The Sorry Saga of Bhutan's North

The Sorry Saga of Bhutan's North
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Thursday, September 23, 2010

Dzongkha Braille at par with Unicode

22 September, 2010 - With Dzongkha Braille now at par with Unicode in all its symbols and signs, visually impaired students in the country would now be able to read and write words that were not possible before.

Learning Dzongkha for the visually impaired first started orally at the national institute of visually impaired (NIVI) in Khaling.
Officials from the curriculum and professional support division (CAPSD) said that Dzongkha Braille code saw several “developments” since it was first developed in 1984. The development of a software that could translate any Dzongkha letters into Unicode first and then into Braille helped to a large extent.

“But the Dzongkha Braille lacked some signs that are in Unicode and we needed to bring the Braille code at par with Unicode,” CAPSD’s assistant program officer, Kuenga Dorji said.

A recent workshop in Bumthang has now brought the Braille code at par with the Unicode, said officials. They developed new Dzongkha Braille codes for all signs and symbols of Dzongkha Unicode, and made sure that the new code development would enable the visually impaired to read and write tantric words of religious texts, that sometimes have more than two words on one another.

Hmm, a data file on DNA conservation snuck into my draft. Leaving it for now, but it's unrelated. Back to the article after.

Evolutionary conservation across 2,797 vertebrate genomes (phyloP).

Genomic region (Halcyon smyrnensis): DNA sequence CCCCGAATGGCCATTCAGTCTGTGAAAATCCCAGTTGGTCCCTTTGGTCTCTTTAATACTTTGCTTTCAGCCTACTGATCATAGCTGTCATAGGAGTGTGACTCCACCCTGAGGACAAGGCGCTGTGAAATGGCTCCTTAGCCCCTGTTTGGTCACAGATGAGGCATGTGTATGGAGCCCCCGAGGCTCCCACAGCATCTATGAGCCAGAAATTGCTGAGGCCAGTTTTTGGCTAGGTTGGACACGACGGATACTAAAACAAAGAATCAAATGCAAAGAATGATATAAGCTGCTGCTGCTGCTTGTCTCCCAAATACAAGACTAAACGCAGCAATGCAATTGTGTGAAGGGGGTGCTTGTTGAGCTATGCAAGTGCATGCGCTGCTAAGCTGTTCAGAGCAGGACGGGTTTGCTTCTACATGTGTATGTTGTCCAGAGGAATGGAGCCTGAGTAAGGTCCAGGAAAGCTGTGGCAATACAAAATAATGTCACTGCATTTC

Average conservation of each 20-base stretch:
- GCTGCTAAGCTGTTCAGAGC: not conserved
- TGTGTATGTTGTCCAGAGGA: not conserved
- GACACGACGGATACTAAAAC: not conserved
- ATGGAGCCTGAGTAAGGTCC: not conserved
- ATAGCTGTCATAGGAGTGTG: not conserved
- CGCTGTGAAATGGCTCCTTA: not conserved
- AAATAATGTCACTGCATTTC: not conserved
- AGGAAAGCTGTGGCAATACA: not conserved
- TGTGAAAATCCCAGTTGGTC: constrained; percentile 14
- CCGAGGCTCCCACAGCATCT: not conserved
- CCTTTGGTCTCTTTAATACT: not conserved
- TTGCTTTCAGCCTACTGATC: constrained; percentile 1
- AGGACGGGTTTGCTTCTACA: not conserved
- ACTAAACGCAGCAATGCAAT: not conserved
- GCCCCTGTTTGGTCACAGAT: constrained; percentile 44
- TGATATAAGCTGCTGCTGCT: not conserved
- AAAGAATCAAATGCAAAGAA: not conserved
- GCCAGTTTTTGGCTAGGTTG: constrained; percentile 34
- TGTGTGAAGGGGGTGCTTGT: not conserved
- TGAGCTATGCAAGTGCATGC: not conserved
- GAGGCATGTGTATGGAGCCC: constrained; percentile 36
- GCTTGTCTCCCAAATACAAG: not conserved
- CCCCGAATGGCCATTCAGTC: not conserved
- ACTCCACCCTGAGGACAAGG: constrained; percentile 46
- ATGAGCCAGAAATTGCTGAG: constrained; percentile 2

Based on the Braille that consists of patterns of raised dots, of up to six, arranged in two lines of three dots each, the Dzongkha Braille code was also developed in the same format within the six dots.

“While the codes for Dzongkha alphabets are developed according to the phonetics such as ‘k’ for Dzongkha ‘ka’ and ‘g’ for Dzongkha ‘ga’, we developed an indicator for those Dzongkha characters that have more than one letter and for the letters those are written opposite, such as opposite ta and da,” Kuenga Dorji explained.

The workshop also finalised a Dzongkha Braille code guidebook for standard usage of the code.

“This will not only enable all Dzongkha Braille learners and teachers to use systematically, but will also enable the visually impaired people to have better access to Buddhist literature and philosophy,” said Kuenga Dorji.

Braille was first introduced for Bhutan in 1973 when the national institute for the visually impaired (NIVI) was established.

By Samten Yeshey

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